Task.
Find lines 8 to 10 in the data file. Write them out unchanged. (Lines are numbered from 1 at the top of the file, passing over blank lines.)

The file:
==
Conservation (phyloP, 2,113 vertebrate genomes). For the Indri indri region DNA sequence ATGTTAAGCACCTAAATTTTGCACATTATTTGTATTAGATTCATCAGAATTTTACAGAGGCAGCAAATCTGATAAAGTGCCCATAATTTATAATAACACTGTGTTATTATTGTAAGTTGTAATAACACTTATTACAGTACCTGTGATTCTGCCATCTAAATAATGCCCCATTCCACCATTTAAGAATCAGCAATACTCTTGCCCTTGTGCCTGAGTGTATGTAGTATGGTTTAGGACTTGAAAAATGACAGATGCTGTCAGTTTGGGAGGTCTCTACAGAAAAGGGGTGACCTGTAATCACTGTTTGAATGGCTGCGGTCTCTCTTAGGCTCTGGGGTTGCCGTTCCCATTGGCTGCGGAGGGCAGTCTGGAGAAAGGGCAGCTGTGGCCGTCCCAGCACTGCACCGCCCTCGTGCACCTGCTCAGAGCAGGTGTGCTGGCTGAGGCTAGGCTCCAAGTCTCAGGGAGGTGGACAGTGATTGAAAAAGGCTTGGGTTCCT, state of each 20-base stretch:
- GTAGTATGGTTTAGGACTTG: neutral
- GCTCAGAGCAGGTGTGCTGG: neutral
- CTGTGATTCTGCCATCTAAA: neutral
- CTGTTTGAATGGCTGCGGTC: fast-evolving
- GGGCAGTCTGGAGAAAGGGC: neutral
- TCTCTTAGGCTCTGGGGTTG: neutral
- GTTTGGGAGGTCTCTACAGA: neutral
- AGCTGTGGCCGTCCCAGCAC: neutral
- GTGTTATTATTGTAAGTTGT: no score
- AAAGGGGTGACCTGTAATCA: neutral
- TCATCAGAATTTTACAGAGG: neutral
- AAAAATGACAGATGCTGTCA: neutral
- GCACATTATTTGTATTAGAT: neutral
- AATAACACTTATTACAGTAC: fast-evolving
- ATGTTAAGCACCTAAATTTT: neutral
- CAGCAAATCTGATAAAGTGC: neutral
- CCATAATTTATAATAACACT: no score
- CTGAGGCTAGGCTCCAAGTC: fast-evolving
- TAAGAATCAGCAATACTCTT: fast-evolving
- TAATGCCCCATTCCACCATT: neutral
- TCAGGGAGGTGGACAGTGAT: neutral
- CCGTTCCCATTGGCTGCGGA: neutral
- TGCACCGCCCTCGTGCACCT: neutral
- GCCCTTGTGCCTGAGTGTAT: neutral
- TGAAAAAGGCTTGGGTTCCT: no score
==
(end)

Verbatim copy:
- GTTTGGGAGGTCTCTACAGA: neutral
- AGCTGTGGCCGTCCCAGCAC: neutral
- GTGTTATTATTGTAAGTTGT: no score